This is a gripe I will return to throughout the 2008 presidential election, in which hopefuls already are pandering to Americans' desire to connect religiously with the commander-in-chief (probably because of this). I personally think it is dangerous to put too much stock in anything pols say. That goes double when they've talking about religion, something they know you want to hear but have no means for measuring their sincerity.
That being said, proceed at your own peril with this 2,093-word story in the New York Times about how Sen. Hillary Clinton's Christian faith taught her to forgive and much, much more.
“We all have things that oftentimes we’re upset about, or ashamed of, or feel guilty over, and so many people carry these enormous burdens around,” Mrs. Clinton said in a recent interview. “One of the great gifts of faith is to let it go.”
The themes of wrongs, forgiveness and reconciliation have played out repeatedly in Mrs. Clinton’s life, as she has endured the ordeal of her husband’s infidelity, engaged in countless political battles and shared a deep, mutual distrust with adversaries.
Her Methodist faith, Mrs. Clinton says, has guided her as she sought to repair her marriage, forgiven some critics who once vilified her and struggled in the bare-knuckles world of politics to fulfill the biblical commandment to love thy neighbor.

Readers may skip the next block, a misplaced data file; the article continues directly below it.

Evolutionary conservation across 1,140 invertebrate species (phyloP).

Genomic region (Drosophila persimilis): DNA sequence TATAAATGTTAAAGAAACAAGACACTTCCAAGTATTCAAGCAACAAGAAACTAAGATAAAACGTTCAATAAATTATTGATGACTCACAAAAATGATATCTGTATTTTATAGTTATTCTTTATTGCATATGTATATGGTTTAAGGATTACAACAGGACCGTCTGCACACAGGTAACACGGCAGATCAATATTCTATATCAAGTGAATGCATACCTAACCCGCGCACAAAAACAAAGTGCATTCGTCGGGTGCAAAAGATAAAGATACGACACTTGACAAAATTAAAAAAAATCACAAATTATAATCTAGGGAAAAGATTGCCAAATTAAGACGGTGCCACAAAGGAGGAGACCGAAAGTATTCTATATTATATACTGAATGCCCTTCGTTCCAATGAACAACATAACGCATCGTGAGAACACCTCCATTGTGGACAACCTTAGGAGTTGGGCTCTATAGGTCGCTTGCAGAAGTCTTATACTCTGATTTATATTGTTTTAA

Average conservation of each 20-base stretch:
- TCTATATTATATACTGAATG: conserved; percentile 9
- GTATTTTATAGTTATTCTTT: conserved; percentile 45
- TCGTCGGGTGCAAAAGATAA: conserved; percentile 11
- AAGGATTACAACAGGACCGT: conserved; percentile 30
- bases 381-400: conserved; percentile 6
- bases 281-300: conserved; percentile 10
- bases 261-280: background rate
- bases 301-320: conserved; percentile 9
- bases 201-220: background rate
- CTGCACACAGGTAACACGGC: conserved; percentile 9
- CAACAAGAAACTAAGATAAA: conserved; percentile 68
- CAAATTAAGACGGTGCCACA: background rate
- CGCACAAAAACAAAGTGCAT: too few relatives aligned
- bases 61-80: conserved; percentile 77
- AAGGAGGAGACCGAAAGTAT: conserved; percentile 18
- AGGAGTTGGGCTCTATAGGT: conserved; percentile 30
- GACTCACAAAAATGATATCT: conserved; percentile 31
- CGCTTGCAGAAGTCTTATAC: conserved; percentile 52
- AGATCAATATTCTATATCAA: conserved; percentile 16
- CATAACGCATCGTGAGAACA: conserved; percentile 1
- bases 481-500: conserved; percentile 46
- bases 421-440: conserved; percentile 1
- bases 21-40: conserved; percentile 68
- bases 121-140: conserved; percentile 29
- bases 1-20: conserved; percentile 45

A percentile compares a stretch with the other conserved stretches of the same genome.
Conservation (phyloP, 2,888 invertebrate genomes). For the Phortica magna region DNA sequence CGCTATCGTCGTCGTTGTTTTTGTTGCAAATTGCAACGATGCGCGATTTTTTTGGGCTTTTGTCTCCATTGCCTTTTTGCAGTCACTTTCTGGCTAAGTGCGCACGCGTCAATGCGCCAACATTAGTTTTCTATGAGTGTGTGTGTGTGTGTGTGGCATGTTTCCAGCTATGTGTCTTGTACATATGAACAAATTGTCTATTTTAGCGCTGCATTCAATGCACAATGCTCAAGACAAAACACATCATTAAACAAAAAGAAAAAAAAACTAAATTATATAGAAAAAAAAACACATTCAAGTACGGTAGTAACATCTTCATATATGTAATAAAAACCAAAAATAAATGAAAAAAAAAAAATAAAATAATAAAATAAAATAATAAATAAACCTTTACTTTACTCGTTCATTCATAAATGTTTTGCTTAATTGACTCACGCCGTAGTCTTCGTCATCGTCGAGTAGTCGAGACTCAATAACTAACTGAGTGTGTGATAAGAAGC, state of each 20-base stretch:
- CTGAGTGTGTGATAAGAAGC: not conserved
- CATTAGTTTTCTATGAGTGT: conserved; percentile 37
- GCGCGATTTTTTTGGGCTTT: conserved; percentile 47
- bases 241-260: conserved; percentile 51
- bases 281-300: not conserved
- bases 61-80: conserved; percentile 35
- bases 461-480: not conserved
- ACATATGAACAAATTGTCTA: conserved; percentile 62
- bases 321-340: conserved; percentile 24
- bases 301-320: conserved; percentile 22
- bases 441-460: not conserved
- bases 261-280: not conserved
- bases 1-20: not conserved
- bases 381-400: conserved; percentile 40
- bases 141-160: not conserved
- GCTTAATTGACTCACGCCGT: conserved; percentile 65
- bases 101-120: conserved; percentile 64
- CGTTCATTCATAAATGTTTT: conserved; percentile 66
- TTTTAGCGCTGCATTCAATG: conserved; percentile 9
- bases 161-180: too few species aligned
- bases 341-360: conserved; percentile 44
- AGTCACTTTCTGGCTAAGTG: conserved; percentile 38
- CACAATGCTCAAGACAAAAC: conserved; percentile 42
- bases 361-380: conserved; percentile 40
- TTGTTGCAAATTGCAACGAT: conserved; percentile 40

Mrs. Clinton, the New York senator who is seeking the 2008 Democratic presidential nomination, has been alluding to her spiritual life with increasing regularity in recent years, language that has dovetailed with efforts by her party to reach out to churchgoers who have been voting overwhelmingly Republican.
Mrs. Clinton’s references to faith, though, have come under attack, both from conservatives who doubt her sincerity (one writer recently lumped her with the type of Christians who “believe in everything but God”) and liberals who object to any injection of religion into politics. And her motivations have been cast as political calculation by detractors, who suggest she is only trying to moderate her liberal image.
“Many people have developed opinions about her,” said John C. Green, senior fellow at the Pew Forum on Religion and Public Life. “Senator Clinton has a long history of involvement in religious matters and appears to be a person of deep and sincere faith, but a lot of people don’t perceive her that way.”
Obviously her husband and Monica Lewinsky are not far from the story, from Clinton's tales of trials overcome. Thematically, the article ends right where it began.
“The whole idea of the new covenant was really a new relationship with God, a sense that we could be forgiven, that we could seek both personally and through our relationships with others that gift of forgiveness,” she said. “It’s instrumental in life.”
(A Google image search for "hillary clinton praying" doesn't turn up photos of the senator in prayer but instead, it appears, web pages for people praying she doesn't end up in the White House.)